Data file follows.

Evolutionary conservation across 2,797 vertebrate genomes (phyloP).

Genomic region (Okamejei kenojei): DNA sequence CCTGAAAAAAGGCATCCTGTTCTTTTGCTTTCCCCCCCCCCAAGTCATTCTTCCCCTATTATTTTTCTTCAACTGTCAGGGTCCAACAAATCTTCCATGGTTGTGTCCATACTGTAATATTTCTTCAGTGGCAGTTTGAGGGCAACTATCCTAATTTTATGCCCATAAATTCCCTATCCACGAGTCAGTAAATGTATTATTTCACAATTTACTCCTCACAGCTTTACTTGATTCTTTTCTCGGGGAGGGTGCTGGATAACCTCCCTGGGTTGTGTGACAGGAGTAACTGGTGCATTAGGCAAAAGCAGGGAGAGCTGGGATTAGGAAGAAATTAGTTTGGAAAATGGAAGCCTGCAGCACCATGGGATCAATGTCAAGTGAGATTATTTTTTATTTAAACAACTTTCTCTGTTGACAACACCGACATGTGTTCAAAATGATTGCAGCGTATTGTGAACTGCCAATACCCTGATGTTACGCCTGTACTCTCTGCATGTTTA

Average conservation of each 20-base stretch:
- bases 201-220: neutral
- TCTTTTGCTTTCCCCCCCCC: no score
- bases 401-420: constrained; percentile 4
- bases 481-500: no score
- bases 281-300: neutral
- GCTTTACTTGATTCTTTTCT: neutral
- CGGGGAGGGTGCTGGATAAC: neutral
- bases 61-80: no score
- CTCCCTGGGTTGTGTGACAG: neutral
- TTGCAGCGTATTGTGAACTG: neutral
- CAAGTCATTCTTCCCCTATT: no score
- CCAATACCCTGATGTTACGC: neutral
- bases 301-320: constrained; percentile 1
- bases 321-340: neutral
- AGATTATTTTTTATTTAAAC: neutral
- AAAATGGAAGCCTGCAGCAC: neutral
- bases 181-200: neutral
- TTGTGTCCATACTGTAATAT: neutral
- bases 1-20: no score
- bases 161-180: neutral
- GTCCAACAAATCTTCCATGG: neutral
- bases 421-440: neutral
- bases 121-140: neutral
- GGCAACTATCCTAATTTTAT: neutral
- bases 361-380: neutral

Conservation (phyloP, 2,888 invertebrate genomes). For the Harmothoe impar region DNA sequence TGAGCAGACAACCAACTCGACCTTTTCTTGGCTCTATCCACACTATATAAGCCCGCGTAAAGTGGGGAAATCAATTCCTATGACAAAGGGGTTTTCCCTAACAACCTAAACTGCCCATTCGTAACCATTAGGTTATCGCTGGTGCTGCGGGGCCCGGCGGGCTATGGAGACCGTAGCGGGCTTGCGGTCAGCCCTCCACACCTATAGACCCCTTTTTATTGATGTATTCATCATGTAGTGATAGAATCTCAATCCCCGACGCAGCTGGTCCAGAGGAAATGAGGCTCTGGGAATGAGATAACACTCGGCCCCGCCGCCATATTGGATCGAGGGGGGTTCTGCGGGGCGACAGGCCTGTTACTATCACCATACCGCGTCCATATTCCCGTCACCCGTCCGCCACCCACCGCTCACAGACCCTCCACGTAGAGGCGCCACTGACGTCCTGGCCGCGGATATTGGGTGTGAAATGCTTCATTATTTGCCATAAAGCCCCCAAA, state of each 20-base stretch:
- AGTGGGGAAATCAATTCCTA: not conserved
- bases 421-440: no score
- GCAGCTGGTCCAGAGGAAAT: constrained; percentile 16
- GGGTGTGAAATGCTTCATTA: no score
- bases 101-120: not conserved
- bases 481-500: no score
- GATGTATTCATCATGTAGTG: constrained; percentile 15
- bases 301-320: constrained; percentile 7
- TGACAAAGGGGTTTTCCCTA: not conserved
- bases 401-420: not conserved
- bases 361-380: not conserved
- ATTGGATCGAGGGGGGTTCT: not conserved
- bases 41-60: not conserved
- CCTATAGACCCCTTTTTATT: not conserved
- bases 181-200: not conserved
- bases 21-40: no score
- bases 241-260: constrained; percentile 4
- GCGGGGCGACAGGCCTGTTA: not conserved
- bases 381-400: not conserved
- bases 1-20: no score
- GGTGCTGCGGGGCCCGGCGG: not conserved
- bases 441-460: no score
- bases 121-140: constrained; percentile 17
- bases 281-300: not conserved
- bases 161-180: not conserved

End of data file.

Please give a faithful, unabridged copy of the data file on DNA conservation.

Evolutionary conservation across 2,797 vertebrate genomes (phyloP).

Genomic region (Okamejei kenojei): DNA sequence CCTGAAAAAAGGCATCCTGTTCTTTTGCTTTCCCCCCCCCCAAGTCATTCTTCCCCTATTATTTTTCTTCAACTGTCAGGGTCCAACAAATCTTCCATGGTTGTGTCCATACTGTAATATTTCTTCAGTGGCAGTTTGAGGGCAACTATCCTAATTTTATGCCCATAAATTCCCTATCCACGAGTCAGTAAATGTATTATTTCACAATTTACTCCTCACAGCTTTACTTGATTCTTTTCTCGGGGAGGGTGCTGGATAACCTCCCTGGGTTGTGTGACAGGAGTAACTGGTGCATTAGGCAAAAGCAGGGAGAGCTGGGATTAGGAAGAAATTAGTTTGGAAAATGGAAGCCTGCAGCACCATGGGATCAATGTCAAGTGAGATTATTTTTTATTTAAACAACTTTCTCTGTTGACAACACCGACATGTGTTCAAAATGATTGCAGCGTATTGTGAACTGCCAATACCCTGATGTTACGCCTGTACTCTCTGCATGTTTA

Average conservation of each 20-base stretch:
- bases 201-220: neutral
- TCTTTTGCTTTCCCCCCCCC: no score
- bases 401-420: constrained; percentile 4
- bases 481-500: no score
- bases 281-300: neutral
- GCTTTACTTGATTCTTTTCT: neutral
- CGGGGAGGGTGCTGGATAAC: neutral
- bases 61-80: no score
- CTCCCTGGGTTGTGTGACAG: neutral
- TTGCAGCGTATTGTGAACTG: neutral
- CAAGTCATTCTTCCCCTATT: no score
- CCAATACCCTGATGTTACGC: neutral
- bases 301-320: constrained; percentile 1
- bases 321-340: neutral
- AGATTATTTTTTATTTAAAC: neutral
- AAAATGGAAGCCTGCAGCAC: neutral
- bases 181-200: neutral
- TTGTGTCCATACTGTAATAT: neutral
- bases 1-20: no score
- bases 161-180: neutral
- GTCCAACAAATCTTCCATGG: neutral
- bases 421-440: neutral
- bases 121-140: neutral
- GGCAACTATCCTAATTTTAT: neutral
- bases 361-380: neutral

Conservation (phyloP, 2,888 invertebrate genomes). For the Harmothoe impar region DNA sequence TGAGCAGACAACCAACTCGACCTTTTCTTGGCTCTATCCACACTATATAAGCCCGCGTAAAGTGGGGAAATCAATTCCTATGACAAAGGGGTTTTCCCTAACAACCTAAACTGCCCATTCGTAACCATTAGGTTATCGCTGGTGCTGCGGGGCCCGGCGGGCTATGGAGACCGTAGCGGGCTTGCGGTCAGCCCTCCACACCTATAGACCCCTTTTTATTGATGTATTCATCATGTAGTGATAGAATCTCAATCCCCGACGCAGCTGGTCCAGAGGAAATGAGGCTCTGGGAATGAGATAACACTCGGCCCCGCCGCCATATTGGATCGAGGGGGGTTCTGCGGGGCGACAGGCCTGTTACTATCACCATACCGCGTCCATATTCCCGTCACCCGTCCGCCACCCACCGCTCACAGACCCTCCACGTAGAGGCGCCACTGACGTCCTGGCCGCGGATATTGGGTGTGAAATGCTTCATTATTTGCCATAAAGCCCCCAAA, state of each 20-base stretch:
- AGTGGGGAAATCAATTCCTA: not conserved
- bases 421-440: no score
- GCAGCTGGTCCAGAGGAAAT: constrained; percentile 16
- GGGTGTGAAATGCTTCATTA: no score
- bases 101-120: not conserved
- bases 481-500: no score
- GATGTATTCATCATGTAGTG: constrained; percentile 15
- bases 301-320: constrained; percentile 7
- TGACAAAGGGGTTTTCCCTA: not conserved
- bases 401-420: not conserved
- bases 361-380: not conserved
- ATTGGATCGAGGGGGGTTCT: not conserved
- bases 41-60: not conserved
- CCTATAGACCCCTTTTTATT: not conserved
- bases 181-200: not conserved
- bases 21-40: no score
- bases 241-260: constrained; percentile 4
- GCGGGGCGACAGGCCTGTTA: not conserved
- bases 381-400: not conserved
- bases 1-20: no score
- GGTGCTGCGGGGCCCGGCGG: not conserved
- bases 441-460: no score
- bases 121-140: constrained; percentile 17
- bases 281-300: not conserved
- bases 161-180: not conserved